Home Secretary Sajid Javid is facing criticism after the baby son of Shamima Begum died in a Syrian camp.
Ms Begum left London to join the Islamic State group aged 15. Mr Javid revoked her British citizenship when the teenager asked to return.
A family friend said the UK had failed to safeguard the child while Labour said his death was the result of a "callous and inhumane" decision.
A UK government spokesman said the death of any child was "tragic".
The spokesman said the government had consistently advised against travelling to Syria and would "continue to do whatever we can to prevent people from being drawn into terrorism and travelling to dangerous conflict zones".
Ms Begum, who left the UK in 2015 with two school friends, was found by a journalist from the Times in a Syrian refugee camp in mid-February.
She said she had been living with her husband, a Dutch IS fighter, in IS's last stronghold and had previously lost two children, blaming the inhospitable conditions.
Nine months pregnant, she told the paper she did not regret joining IS, but that she felt the "caliphate" was at an end.
And speaking shortly after the birth of her son, Jarrah, she told the BBC she wished her child to be British and to be raised in the UK.
Jarrah died of pneumonia on Thursday, according to a medical certificate. He was less than three weeks old.
Conservative MP and former justice minister Phillip Lee urged the government to "reflect" on its "moral responsibility" for the tragedy.
He said that despite her "abhorrent views" the decision to remove Ms Begum's citizenship - and therefore deny her the chance of returning to the UK - seemed "driven by populism and not by any principle I recognise".
Conditions in the camp were "pretty appalling", with a shortage of food, blankets and tents, said the BBC's Middle East correspondent Quentin Sommerville.
Defence and security editor for the Daily Mail Larisa Brown told Newsnight there was no form of heating in the camp and the tents did not have stoves to keep children warm in temperatures that fell to 3C or 4C at night.
In three months, more than 100 people have died on the way or soon after arriving at the camp, with two-thirds of those dying aged under five.
David Miliband, former foreign secretary and president of the International Rescue Committee, said the camp faced an emergency as 12,000 "traumatised as well as deeply malnourished" people fled IS rule.
Dal Babu, a former Metropolitan Police chief superintendent and friend of Ms Begum's family, told BBC Newsnight: "We've failed, as a country, to safeguard the child."
After Ms Begum was stripped of her citizenship, her family wrote to the home secretary to say they planned to challenge the decision and asked for assistance to bring her baby to the UK.
Ms Begum's sister, Renu Begum, said in the letter Jarrah was the "one true innocent" in the situation.
As her child was born before she was deprived of UK citizenship by the Home Office, the baby would still be considered British.
"This was an entirely avoidable death of a British citizen," said Mr Babu.
"There was no attempt to help by the Home Office. I think it's shocking how the home secretary has treated this situation."
Shadow home secretary Diane Abbott also criticised the actions of the Home Office.
She tweeted: "It is against international law to make someone stateless, and now an innocent child has died as a result of a British woman being stripped of her citizenship. This is callous and inhumane."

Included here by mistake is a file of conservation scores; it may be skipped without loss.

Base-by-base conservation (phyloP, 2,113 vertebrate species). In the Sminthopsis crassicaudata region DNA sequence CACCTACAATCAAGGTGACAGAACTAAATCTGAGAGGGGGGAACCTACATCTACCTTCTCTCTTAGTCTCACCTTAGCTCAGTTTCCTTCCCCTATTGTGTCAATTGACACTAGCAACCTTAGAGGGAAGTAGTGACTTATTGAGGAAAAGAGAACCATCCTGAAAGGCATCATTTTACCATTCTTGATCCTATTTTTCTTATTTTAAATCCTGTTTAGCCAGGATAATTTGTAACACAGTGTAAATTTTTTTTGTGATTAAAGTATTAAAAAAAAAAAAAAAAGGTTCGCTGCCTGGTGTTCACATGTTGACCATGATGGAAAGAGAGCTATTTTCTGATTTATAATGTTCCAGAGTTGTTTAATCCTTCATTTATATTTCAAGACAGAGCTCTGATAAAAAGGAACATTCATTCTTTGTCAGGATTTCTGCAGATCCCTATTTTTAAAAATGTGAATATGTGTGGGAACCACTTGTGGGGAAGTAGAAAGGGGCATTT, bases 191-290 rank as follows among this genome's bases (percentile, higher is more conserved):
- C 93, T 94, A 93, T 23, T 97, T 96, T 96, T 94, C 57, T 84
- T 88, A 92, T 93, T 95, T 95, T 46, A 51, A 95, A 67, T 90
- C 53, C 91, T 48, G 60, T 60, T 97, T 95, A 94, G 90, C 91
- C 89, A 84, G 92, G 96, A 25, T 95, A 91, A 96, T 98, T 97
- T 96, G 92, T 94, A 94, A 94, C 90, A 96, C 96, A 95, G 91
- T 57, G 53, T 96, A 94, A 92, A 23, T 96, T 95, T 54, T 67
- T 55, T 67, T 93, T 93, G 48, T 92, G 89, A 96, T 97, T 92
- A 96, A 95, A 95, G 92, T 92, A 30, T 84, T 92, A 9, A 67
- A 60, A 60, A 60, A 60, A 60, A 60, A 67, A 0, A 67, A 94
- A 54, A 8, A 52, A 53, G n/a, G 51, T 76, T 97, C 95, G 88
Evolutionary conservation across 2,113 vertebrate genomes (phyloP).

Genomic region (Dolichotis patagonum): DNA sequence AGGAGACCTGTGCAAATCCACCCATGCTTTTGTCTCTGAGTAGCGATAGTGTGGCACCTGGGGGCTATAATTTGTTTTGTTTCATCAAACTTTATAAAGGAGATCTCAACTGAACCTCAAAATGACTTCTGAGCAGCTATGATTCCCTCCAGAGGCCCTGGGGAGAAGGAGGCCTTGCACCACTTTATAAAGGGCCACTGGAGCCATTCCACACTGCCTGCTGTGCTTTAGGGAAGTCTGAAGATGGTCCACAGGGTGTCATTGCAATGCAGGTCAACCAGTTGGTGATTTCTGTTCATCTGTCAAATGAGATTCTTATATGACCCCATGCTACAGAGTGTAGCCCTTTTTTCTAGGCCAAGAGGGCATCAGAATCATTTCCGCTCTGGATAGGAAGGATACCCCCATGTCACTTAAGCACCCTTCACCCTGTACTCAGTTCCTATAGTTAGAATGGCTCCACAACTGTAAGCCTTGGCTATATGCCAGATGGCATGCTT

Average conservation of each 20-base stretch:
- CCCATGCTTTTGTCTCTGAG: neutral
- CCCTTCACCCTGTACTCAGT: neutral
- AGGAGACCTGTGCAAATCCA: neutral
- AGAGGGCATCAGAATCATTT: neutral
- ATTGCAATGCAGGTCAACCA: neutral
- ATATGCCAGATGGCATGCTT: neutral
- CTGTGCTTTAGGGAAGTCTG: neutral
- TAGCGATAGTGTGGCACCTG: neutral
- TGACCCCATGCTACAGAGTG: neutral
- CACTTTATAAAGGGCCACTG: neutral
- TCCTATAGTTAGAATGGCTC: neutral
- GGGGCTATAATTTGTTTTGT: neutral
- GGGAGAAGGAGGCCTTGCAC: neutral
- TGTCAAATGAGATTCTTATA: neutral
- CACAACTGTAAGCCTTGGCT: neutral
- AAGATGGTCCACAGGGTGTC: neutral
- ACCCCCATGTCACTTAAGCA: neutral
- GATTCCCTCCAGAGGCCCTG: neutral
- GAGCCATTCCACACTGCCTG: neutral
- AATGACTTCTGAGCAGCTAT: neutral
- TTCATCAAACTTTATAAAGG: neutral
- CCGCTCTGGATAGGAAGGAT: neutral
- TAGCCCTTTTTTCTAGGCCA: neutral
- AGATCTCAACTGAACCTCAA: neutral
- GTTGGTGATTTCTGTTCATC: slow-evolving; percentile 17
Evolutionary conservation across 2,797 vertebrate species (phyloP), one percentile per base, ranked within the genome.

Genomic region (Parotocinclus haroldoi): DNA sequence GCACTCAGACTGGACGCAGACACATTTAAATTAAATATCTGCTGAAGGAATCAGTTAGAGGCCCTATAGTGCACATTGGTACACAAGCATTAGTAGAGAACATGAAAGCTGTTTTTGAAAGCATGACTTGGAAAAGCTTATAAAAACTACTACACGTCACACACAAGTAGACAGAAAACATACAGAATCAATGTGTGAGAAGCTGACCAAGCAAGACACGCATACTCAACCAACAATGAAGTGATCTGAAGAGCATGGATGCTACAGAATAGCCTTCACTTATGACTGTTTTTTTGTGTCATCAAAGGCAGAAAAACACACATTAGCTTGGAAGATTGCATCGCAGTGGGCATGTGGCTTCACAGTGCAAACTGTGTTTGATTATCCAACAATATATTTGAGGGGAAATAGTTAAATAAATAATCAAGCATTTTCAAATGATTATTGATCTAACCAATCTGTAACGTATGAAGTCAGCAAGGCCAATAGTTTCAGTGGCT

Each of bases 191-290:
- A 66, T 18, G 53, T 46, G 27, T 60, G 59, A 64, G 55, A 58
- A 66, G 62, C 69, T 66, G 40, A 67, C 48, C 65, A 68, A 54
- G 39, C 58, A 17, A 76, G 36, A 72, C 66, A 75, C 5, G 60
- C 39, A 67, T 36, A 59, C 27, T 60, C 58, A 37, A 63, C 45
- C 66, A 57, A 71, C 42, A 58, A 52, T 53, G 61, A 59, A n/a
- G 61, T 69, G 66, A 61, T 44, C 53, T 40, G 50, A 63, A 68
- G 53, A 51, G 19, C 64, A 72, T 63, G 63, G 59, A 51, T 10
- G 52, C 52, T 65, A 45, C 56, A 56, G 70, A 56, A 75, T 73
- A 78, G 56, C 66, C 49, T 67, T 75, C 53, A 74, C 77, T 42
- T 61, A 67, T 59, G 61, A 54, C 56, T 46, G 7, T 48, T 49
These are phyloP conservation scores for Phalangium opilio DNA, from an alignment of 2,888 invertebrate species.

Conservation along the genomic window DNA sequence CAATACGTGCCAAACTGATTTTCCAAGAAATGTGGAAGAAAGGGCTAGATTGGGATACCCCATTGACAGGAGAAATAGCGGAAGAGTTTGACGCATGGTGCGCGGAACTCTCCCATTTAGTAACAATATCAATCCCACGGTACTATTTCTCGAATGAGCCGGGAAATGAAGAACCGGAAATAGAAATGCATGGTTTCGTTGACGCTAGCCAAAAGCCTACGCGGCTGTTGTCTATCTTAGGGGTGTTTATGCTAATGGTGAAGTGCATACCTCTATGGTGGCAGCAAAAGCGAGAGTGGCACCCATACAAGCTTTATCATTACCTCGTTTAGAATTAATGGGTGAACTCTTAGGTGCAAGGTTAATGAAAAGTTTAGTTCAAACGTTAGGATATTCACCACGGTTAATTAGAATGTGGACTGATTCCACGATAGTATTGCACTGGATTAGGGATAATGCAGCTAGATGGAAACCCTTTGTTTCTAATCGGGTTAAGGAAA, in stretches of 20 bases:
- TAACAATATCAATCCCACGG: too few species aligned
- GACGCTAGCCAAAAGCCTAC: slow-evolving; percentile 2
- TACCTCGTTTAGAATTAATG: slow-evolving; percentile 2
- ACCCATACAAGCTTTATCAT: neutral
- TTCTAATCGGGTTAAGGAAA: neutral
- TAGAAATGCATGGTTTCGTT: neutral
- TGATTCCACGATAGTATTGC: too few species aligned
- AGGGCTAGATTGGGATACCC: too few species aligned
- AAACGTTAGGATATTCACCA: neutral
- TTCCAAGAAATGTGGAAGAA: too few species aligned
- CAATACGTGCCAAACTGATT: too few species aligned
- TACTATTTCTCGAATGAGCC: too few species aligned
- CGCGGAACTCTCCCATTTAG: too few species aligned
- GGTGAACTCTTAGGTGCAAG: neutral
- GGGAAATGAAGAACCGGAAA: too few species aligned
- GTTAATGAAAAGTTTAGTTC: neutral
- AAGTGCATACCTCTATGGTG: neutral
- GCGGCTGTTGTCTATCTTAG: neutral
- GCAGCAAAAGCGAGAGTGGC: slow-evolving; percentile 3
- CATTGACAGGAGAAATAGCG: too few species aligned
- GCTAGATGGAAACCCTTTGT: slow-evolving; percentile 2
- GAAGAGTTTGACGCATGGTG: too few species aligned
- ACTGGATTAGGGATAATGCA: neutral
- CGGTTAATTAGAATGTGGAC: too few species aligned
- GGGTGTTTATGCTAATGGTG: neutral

Speaking to the BBC on Friday, before it was confirmed that the baby had died, Mr Javid said: "Sadly there are probably many children, obviously perfectly innocent, who have been born in this war zone.
"I have nothing but sympathy for the children that have been dragged into this.
"This is a reminder of why it is so, so dangerous for anyone to be in this war zone."
BBC home affairs correspondent Daniel Sandford said it might have been possible for the government to get the baby out of Syria, although that could have been "politically difficult".
"The government's position that it's impossible to go and get people out of these camps because it's too dangerous is repeatedly shown to be not entirely accurate, because journalists are able to get to these camps relatively safely.
"Working with the Red Crescent there for example, it should be possible to go and get people from the camps - if there was a political will."
Kirsty McNeill, head of policy, advocacy and campaigns at the charity Save the Children, said "all children associated with IS are victims of the conflict and must be treated as such".
"It is possible the death of this baby boy and others could have been avoided. The UK and other countries of origin must take responsibility for their citizens inside north-east Syria," she added.
But Professor Anthony Glees, director of the Centre for Security and Intelligence Studies at the University of Buckingham, said: "The responsibility for this tragedy lies with the so-called Islamic State."
He said Shamima Begum also bears responsibility "for making the choice to leave the safety of the United Kingdom and go and be a Jihadi bride".
In an interview with the BBC after the birth of Jarrah, Ms Begum said she did not regret travelling to Syria - although she added that she did not agree with everything the IS group had done.
She added that she had never sought to be an IS "poster girl".
"I just want forgiveness really, from the UK," she told the BBC's Middle East correspondent Quentin Sommerville last month.
"Everything I've been through, I didn't expect I would go through that.
"Losing my children the way I lost them, I don't want to lose this baby as well and this is really not a place to raise children, this camp."